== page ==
"What happens (against Denver), especially early on, is that their big men run the floor so well that either they're getting points or they're forcing us guards to sink in and provide help. That gives open threes to (Danilo) Gallinari, (Ty) Lawson and (Aaron) Afflalo.
"(Bynum and Gasol) really have to hustle and get back in transition."
If you judge Bynum's reaction by his post-practice remarks, it's amazing he still can't comprehend that for the Lakers to reach their goalthe Finalshe has to control both ends of the floor. Something he's certainly physically capable of doing, but mentally unaware of it.
"Gotta do better on the glassthat's something I can definitely do," he said, "and on the transition defense. Or maybe just bail out on the offensive glass and get back (in transition)."
So, according to those statements, Bynum could control the offensive rebounds, yet he's thinking of just taking off following any Laker shot attempt so he can get back on defense. Someone needs to explain to him that he's allowed to do both. Just ask Wilt Chamberlain, Bill Russell, Hakeem Olajuwon, Moses Malone, Nate Thurmond, Bill Walton or about a hundred other big men who've played the game on both ends consistently.
It's a wonder Brown hasn't lost his mind yet, trying to get through to someone who is supremely talented, yet just doesn't get it.
Perhaps the most bizarre aspect of this Game Seven is that the player who can make the biggest differenceother than Kobeis coming off a seven game suspension.
Metta World Peace's unwanted vacation came as he was apparently auditioning for a role in the "300" sequel, throwing a full-force elbow into the head of Oklahoma City's James Harden that left the Sixth Man of the Year with a concussion. The Lakers definitely missed his presence on defense, and his ultra-competitive nature, as replacement starter Devin Ebanks and injured backup Matt Barnes had little impact on the first six games.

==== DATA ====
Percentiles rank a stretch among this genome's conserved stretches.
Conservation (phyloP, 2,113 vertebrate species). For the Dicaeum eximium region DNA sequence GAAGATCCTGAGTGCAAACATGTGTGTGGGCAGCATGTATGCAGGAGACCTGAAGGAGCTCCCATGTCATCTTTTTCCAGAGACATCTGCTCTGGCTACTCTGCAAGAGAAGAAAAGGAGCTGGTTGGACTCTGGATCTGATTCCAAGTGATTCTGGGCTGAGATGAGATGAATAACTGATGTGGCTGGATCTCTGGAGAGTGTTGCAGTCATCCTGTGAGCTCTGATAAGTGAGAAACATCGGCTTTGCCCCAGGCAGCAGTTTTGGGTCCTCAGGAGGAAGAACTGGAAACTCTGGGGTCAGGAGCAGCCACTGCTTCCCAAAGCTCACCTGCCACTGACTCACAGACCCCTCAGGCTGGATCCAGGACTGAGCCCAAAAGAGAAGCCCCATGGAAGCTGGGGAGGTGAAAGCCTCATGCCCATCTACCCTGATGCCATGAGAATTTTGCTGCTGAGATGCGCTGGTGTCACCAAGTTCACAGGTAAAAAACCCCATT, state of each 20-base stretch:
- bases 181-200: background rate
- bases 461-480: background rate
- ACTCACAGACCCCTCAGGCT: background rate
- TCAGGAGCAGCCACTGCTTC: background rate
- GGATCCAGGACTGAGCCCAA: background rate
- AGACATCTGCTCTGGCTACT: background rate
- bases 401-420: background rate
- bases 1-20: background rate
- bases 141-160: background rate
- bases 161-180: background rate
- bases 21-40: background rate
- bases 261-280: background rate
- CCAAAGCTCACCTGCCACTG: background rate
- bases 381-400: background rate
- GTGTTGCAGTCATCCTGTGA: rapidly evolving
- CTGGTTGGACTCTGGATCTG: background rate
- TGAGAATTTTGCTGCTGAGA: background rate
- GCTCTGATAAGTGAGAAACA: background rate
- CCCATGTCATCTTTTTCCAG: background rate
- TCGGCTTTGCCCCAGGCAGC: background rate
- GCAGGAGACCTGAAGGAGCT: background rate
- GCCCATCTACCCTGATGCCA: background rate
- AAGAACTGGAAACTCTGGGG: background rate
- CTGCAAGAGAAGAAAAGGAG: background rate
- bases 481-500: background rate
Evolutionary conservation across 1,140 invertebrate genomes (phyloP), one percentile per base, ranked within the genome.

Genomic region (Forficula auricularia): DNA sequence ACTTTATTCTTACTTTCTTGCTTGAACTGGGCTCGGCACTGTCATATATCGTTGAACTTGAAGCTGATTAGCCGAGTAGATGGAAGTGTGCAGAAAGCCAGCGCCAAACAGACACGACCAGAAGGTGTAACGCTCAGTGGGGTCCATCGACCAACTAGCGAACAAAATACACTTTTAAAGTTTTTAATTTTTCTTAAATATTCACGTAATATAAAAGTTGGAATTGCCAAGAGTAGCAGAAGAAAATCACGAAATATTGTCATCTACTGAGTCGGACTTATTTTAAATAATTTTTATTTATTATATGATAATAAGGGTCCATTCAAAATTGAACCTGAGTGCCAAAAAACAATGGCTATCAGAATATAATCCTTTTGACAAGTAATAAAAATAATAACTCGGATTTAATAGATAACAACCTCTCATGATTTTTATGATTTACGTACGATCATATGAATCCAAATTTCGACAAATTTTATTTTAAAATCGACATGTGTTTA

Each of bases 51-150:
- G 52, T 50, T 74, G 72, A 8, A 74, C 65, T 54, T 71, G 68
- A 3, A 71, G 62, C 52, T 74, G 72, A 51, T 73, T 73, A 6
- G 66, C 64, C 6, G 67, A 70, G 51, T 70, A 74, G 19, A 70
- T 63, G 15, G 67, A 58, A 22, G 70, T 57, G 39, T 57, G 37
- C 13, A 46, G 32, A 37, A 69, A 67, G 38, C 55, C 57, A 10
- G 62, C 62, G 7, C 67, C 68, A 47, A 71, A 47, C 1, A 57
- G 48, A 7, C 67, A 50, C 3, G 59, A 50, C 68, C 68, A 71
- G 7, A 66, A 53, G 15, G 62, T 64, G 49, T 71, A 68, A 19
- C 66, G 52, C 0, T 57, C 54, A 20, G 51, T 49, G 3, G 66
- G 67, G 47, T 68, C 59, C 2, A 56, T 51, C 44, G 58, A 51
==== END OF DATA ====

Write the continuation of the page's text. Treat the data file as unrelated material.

World Peace is expected to start, and Bryant, for one, is ecstatic to have his running mate back.
"He'll be ready; I don't think he'll have any rust (from the layoff) defensively," said the Laker co-captain. Not one bit. Maybe on his shot a little bit, but he's been working hard, so maybe not any rust on that. But I don't expect any rust defensively. He's always here early, doing the work. He did all the right things to prepare himself during this time.
"Like I said the other day, Metta's the only other guy out there who matches my competitiveness on the court. He won't back down from anybody.
"My type of competitiveness and energy level isn't something I expect every guy to have, but Metta's intensity is similar to my own. Simple as that."
And Brown is hoping Kobe is right about World Peace's return. His job as Lakers' coach may be on the line.
ESPN NBA analyst Magic Johnsonthe former Laker great and current co-owner of the Dodgers and still VP of the Lakerssaid Friday that if the Lakers lose to Denver "They're going to run Mike Brown first out of town. Then second will be (Andrew) Bynum. Then third will be (Pau) Gasol.
"(Brown's) job will go," Magic said. "The Lakers are about championships. If they lose this game, Mike Brown, I bet you, will not be sitting there.
"There would be so much pressure on Jim Buss and the Laker organization to get rid of him."
Poor Mike Brown. Magic calls you out and your job security may depend on the psyches of Bynum and World Peace.